When to Review or Update Your Estate Plan

Jenny Handwerk |

When to Review or Update Your Estate Plan

The only constant in life is that it is constantly changing. Relationships begin and end, children mature and move on, and loved ones die. Because our lives are continually evolving, it only makes sense to update your estate plan regularly to ensure it matches your current status and objectives. Experienced lawyers can assist you analyze your estate plan and determine whether any modifications are required.

The last thing you want is to have to put together a plan after being brought to the hospital with a life-threatening ailment, fretting about whether you have adequately prepared for your family.

Instead, it is far preferable to plan ahead of time. You can gather all your information, conduct a thorough assessment of your financial situation, consider your plans and needs, keep a detailed record of your assets, and decide how you want them managed. At the same time, you are alive or in the event you become incapacitated, as well as how you want them managed and distributed after you die. 

So, in addition to your regular three-year (or more often) review, what circumstances require you to review your estate planning documents? Let's look at a few specific events that probably indicate the need for an appointment with your estate planning expert.

Marriage and Divorce

Family dynamics are constantly changing. When this happens, make sure your estate plan incorporates the changes. For example, if you've newly married, ensure your estate plan includes your new spouse. You should also alter your estate plan if you have been divorced.

A change in family structure

This could include various events, such as births, deaths, weddings, divorces, or even having a child or grandchild attain legal age. Guardians of minor children, for example, are usually named in the parents' wills. Trusts established to fund educational expenses may need to be adjusted as children join the family or complete their studies and begin their jobs. 

A death or divorce may require the removal of someone who was previously included in the estate plan. A person assigned as guardian of minor children may become inappropriate or unable to serve, sometimes due to health issues. All of these issues warrant a review of the relevant documents.

Changes to Beneficiaries

If you decide to change your beneficiaries, you should update all aspects of your estate plan. You must do the same if you want to delete a beneficiary. This will only be performed if you do this step, even if you have scheduled it with the provider, such as your retirement plan provider. It would help if you kept this up to date with them and included it in your estate plan to avoid any discrepancies or confusion. If any of your beneficiaries have died before you, you should update your estate plan to incorporate new beneficiaries and redistribute property among your existing beneficiaries.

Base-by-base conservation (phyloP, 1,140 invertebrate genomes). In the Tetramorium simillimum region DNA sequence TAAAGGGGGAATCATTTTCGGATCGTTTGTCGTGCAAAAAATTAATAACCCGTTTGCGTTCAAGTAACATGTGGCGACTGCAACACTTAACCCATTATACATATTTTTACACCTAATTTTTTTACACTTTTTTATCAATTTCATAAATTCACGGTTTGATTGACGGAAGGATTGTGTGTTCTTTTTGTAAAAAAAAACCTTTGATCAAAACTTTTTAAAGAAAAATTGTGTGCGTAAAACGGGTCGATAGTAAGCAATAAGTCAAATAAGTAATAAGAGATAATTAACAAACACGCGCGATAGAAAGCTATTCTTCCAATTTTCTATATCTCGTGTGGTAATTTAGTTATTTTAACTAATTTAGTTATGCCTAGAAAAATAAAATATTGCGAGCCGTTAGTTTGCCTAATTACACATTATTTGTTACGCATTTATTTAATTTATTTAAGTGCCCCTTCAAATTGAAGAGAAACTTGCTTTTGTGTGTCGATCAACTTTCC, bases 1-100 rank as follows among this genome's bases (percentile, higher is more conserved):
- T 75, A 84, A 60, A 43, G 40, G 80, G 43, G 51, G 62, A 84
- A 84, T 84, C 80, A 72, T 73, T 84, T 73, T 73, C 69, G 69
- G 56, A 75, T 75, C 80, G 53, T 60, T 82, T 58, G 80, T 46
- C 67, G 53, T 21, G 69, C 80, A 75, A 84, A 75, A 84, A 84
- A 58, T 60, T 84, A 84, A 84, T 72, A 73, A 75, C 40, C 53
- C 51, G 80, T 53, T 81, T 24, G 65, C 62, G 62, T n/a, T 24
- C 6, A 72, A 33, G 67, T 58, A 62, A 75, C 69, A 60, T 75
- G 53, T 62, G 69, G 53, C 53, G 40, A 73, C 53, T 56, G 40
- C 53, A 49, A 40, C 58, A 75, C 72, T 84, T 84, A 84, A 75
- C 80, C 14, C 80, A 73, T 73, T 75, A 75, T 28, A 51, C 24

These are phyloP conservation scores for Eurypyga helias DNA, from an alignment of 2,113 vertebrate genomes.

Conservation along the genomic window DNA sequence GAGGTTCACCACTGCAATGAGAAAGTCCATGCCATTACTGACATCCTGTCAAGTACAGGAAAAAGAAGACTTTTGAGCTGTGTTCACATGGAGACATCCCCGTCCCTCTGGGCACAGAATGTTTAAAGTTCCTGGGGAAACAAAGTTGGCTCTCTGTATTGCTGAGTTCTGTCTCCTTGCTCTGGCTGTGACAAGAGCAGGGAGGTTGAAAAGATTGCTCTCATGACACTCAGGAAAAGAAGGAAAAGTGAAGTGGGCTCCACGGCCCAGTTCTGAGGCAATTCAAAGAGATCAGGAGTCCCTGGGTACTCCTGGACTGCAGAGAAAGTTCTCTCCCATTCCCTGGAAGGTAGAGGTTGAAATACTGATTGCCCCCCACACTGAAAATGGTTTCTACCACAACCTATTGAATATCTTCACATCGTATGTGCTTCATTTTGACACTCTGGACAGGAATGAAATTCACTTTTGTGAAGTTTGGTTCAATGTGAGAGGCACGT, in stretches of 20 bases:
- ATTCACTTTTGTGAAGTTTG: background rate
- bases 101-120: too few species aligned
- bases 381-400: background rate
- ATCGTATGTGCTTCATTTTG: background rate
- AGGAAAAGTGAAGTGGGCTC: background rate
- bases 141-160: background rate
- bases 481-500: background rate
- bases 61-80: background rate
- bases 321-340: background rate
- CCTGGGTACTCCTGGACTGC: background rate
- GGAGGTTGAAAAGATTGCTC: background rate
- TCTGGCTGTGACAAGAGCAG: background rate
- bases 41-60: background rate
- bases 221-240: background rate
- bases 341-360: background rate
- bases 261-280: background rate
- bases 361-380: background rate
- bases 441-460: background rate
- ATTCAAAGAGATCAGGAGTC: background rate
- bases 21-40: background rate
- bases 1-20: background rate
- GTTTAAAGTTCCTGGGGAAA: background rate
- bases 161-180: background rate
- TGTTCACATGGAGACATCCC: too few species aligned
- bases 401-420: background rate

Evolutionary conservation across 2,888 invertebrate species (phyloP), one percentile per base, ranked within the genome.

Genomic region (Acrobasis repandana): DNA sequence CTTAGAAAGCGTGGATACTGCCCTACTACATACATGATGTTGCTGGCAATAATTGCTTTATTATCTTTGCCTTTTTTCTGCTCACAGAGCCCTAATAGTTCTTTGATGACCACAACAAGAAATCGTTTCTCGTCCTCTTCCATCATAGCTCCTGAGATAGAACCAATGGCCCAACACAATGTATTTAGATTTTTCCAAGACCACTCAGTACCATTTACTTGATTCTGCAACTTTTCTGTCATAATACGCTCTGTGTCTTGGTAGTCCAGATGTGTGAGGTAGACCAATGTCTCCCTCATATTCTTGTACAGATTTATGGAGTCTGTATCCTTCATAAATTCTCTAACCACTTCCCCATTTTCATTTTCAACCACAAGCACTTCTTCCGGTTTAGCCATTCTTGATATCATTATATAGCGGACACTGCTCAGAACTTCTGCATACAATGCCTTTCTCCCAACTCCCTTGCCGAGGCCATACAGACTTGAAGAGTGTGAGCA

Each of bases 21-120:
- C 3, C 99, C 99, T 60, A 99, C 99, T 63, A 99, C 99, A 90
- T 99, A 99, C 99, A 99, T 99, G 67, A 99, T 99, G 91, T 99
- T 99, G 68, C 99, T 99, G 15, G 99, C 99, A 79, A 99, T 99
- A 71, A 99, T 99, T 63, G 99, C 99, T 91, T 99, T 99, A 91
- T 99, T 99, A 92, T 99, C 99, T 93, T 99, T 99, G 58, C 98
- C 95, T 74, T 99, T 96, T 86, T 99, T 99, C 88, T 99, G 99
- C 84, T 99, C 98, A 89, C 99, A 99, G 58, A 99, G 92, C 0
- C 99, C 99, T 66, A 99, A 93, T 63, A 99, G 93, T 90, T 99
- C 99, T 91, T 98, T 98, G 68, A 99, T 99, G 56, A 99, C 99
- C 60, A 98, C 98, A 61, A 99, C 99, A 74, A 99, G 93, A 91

A change in the state of residence.

Estate law differs by state. In other words, what worked well in one place may not work well elsewhere. Some states, for example, require a spouse to inherit a certain amount of the estate, while others do not. Some states have inheritance taxes, while others don't. State law can also impact how medical directives, powers of attorney, and living wills are implemented. If you relocate or establish a secondary house in another state, you should check with your estate planning professionals to ensure your plan is appropriate for the area.


Tax Changes

If you have just moved from one state to another, your estate plan should be evaluated to ensure it is by all applicable state laws. In this scenario, you should consult an estate planning attorney in your new state since they will be better versed with local legislation. Even if you have yet to move to a new state, tax rules constantly change. Maintain regular touch with your estate planning counsel to ensure that your estate plan is compliant. 

Sale or purchase of a business

In addition to altering the structure of your assets, purchasing or selling a business may necessitate changes to your estate plan. A life insurance trust, for example, may be required as part of the business's succession plan to ensure a smooth transition in the case of the death of an owner or key employee. The new owner may want to specify what happens to the business or its assets in the event of the owner's death. Specific trust arrangements may be necessary to shield an owner's assets against liabilities incurred by the firm.

A major shift in your financial condition

You may receive an inheritance that significantly increases the size of your estate or experience a setback that reduces your asset base. Any significant change in your financial situation, whether for better or worse, should prompt a review of your intentions for your assets and, as a result, your estate planning. You should assess how your property is divided or apportioned and ensure that it is acceptable in light of your new circumstances. 


Regularly assessing and updating your estate plan is more than just legal compliance; it is a significant act of care for your loved ones and an essential component of your financial wellness. By ensuring your estate plan represents your current intentions and circumstances, you may protect your legacy, reduce potential disputes, and ensure your assets are dispersed as intended.